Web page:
Bonnie

Well, I’ve stayed in Windsor 5 or 6 times but my family (dad) was from Yountville and brothers moved to Napa later. My cousin Norma has a vineyard in Ukiah contracted to Beaulieu Vineyard (where my dad trimmed vines in the 1930’s as a child). (I love going to Calistoga to visit the wineries close by and the small Russian Orthodox Church and Monastery attached with the gardens planted by the Priest who is a botanist.) I worked at Fortino’s in Gilroy (Santa Clara County) but would venture South to Paso Robles for the sunny fruity ‘Reds’ I love. (that’s were I had some of the most spectacular multi-leveled wines). Along the Sonoma Wine Trail I liked visiting the organic growers and Gloria Ferrer for the Asian Garden (I have a bio pic that I use now and then of me looking over a small bridge that was taken there). Do they still BBQ oysters in Healdsburg at the Brewery on Friday nights? That with beer…nice!

Azzrian

Thank you Thomas!

Geoffrey Norman

I just drooled a little.

Thomas Smith

I haven’t dined much in Healdsburg, but hear Bear Republic is a good brewery and restaurant – if they do barbecued oysters I’m going to have to start visiting! That’s right around the corner from work at Flying Goat Coffee and right down the street from the new teashop Zomia.

Bonnie

That’s the one. But it was quite awhile ago that I remember them having the Friday Nite BBQ’d Oyster’s. They did have some nice bar grub though at the time for lunch without going broke.

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Bio

Tea Geek.

My focus is on Chinese Wulongs and Pu’er but I’m all over the place. I tend to follow a seasonal progression of teas, following the freshness curve of greens through summer and rounding the cooler months out with toastier teas and Masala Chai.
With the exception of Masala Chai milk tea I’m a purist at heart. While I was originally snagged by Earl Grey with bergamot and make blends for gifts, I very rarely go for scented teas or herbals and can’t remember the last time I bought a tea that was blended. Pure tea is just more interesting to me than the product of mixing flavors. I do understand and appreciate their existence, though.

I upload some blends I make or special prep teas I nab under the company name “Green Raven Tea and Coffee” and the vast majority of these posts will be blends crafted to create flavors/characteristics not inherent in any one particular tea.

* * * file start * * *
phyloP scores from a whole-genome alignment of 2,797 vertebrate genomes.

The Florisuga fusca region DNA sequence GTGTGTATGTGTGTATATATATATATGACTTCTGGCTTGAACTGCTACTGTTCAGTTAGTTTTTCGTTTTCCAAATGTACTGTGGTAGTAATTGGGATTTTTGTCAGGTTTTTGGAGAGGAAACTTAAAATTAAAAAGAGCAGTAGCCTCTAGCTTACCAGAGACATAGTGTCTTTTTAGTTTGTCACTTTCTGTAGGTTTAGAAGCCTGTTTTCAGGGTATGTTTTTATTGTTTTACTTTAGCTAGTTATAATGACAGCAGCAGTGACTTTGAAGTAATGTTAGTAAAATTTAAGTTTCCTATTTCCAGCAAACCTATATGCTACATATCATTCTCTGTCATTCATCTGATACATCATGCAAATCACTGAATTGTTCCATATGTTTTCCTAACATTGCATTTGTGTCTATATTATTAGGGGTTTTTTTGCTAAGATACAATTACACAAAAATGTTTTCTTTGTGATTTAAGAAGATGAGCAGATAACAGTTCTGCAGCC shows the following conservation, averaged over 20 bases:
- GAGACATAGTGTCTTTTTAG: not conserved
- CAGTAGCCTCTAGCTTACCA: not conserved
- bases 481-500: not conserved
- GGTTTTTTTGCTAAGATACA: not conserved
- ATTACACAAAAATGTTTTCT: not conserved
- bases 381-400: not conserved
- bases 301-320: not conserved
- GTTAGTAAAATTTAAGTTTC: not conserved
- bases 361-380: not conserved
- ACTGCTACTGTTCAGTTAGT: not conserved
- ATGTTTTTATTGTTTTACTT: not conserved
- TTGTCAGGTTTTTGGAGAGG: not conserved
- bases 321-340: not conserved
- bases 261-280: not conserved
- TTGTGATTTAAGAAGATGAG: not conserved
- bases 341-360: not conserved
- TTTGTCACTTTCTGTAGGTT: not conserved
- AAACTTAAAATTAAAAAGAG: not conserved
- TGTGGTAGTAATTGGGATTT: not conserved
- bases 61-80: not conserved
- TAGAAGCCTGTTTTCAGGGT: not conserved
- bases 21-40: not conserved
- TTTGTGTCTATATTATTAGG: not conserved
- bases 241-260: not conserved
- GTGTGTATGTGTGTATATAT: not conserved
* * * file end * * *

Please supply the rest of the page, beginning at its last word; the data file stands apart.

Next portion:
I’ve worked as a tea buyer for a smallish cafe and try to keep apprized of shifts in offerings even when not selecting for a business so I wind up sampling a ton of wholesale samples from a couple companies in particular but try to branch out to as many companies as I can find. Until Steepster integrates some form of comparative tasting feature, none of my cupping notes will make it onto my reviews unless wrapped up into something I feel compelled to drink multiple times on its own.



Since all the cool kids are doing it, here’s my big fat ratings scheme:

0-12…..Ugh, don’t wish on anyone
13-25….Bad, won’t touch again
26-37….Huh, not worth the effort
38-50….Meh, unremarkable
51-62….Okay, good tea
63-75….Tasty, really good tea
76-87….Yum, wonderful
88-100…Wow, really spectacular

There shouldn’t be many postings at all from me ranked 26-50 since unremarkable teas are unlikely to make me remark on ’em but to “earn” a score 37 or below I have to be disappointed to the point where others may ask for a refund or turn down offers even when free or offered as a gift (beyond stale).

I’ve got a ton of respect for anything rated 63 or higher.

For a tea to get 71 or more, it has to be pretty special and kinda blow my socks off.

The 90s are reserved for wonders that make me reevaluate my views of the world of tea as a whole.

Location

Santa Rosa, California, United States